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Proceedings Paper

Microminiature radio frequency transmitter for communication and tracking applications
Author(s): Richard I. Crutcher; Mike S. Emery; Kelly G. Falter; C. H. Nowlin; Jim M. Rochelle; Lloyd G. Clonts
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Paper Abstract

A micro-miniature radio frequency (rf) transmitter has been developed and demonstrated by the Oak Ridge National Laboratory. The objective of the rf transmitter development was to maximize the transmission distance while drastically shrinking the overall transmitter size, including antenna. Based on analysis and testing, an application-specific integrated circuit (ASIC) with a 16-GHz gallium arsenide (GaAs) oscillator and integrated on-chip antenna was designed and fabricated using microwave monolithic integrated circuit (MMIC) technology. Details of the development and the results of various field tests are discussed. The rf transmitter is applicable to covert surveillance and tracking scenarios due to its small size of 2.2 multiplied by 2.2 mm, including the antenna. Additionally, the 16-GHz frequency is well above the operational range of consumer-grade radio scanners, providing a degree of protection from unauthorized interception. Variations of the transmitter design have been demonstrated for tracking and tagging beacons, transmission of digital data, and transmission of real-time analog video from a surveillance camera. Preliminary laboratory measurements indicate adaptability to direct-sequence spread-spectrum transmission, providing a low probability of intercept and/or detection. Concepts related to law enforcement applications are presented.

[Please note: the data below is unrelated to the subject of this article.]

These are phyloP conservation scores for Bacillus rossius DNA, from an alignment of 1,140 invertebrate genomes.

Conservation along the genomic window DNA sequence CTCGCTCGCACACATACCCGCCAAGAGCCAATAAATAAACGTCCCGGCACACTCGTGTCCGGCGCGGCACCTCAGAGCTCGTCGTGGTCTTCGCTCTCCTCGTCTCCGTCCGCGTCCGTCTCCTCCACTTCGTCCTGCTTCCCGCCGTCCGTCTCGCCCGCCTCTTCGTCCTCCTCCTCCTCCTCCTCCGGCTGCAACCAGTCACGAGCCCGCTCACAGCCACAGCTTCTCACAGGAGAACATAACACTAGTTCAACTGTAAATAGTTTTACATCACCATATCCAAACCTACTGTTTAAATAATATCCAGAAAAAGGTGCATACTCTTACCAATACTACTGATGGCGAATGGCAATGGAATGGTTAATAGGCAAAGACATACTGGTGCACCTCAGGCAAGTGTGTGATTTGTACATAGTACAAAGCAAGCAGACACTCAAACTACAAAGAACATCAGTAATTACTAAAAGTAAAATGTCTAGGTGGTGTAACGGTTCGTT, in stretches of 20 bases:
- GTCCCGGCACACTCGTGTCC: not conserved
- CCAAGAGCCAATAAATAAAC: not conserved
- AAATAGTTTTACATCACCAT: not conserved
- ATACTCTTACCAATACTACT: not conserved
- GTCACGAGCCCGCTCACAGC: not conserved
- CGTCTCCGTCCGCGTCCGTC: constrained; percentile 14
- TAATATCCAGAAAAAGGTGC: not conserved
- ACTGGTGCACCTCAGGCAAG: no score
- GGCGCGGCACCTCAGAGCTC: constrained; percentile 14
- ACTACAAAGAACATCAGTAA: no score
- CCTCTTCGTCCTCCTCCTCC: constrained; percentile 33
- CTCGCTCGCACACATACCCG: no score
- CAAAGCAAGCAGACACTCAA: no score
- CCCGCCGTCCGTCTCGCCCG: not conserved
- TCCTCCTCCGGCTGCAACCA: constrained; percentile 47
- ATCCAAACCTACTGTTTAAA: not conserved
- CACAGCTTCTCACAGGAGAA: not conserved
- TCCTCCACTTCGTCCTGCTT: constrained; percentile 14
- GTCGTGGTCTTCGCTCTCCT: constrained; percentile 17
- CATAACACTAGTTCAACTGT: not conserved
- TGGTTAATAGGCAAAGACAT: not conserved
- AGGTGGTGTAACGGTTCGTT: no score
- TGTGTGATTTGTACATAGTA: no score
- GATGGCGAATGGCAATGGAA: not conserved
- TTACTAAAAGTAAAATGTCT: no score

Paper Details

Date Published: 18 February 1997
PDF: 6 pages
Proc. SPIE 2938, Command, Control, Communications, and Intelligence Systems for Law Enforcement, (18 February 1997); doi: 10.1117/12.266740
Show Author Affiliations
Richard I. Crutcher, Oak Ridge National Lab. (United States)
Mike S. Emery, Oak Ridge National Lab. (United States)
Kelly G. Falter, Oak Ridge National Lab. (United States)
C. H. Nowlin, Oak Ridge National Lab. (United States)
Jim M. Rochelle, Univ. of Tennessee (United States)
Lloyd G. Clonts, Univ. of Tennessee (United States)


Published in SPIE Proceedings Vol. 2938:
Command, Control, Communications, and Intelligence Systems for Law Enforcement
Edward M. Carapezza; Donald Spector, Editor(s)

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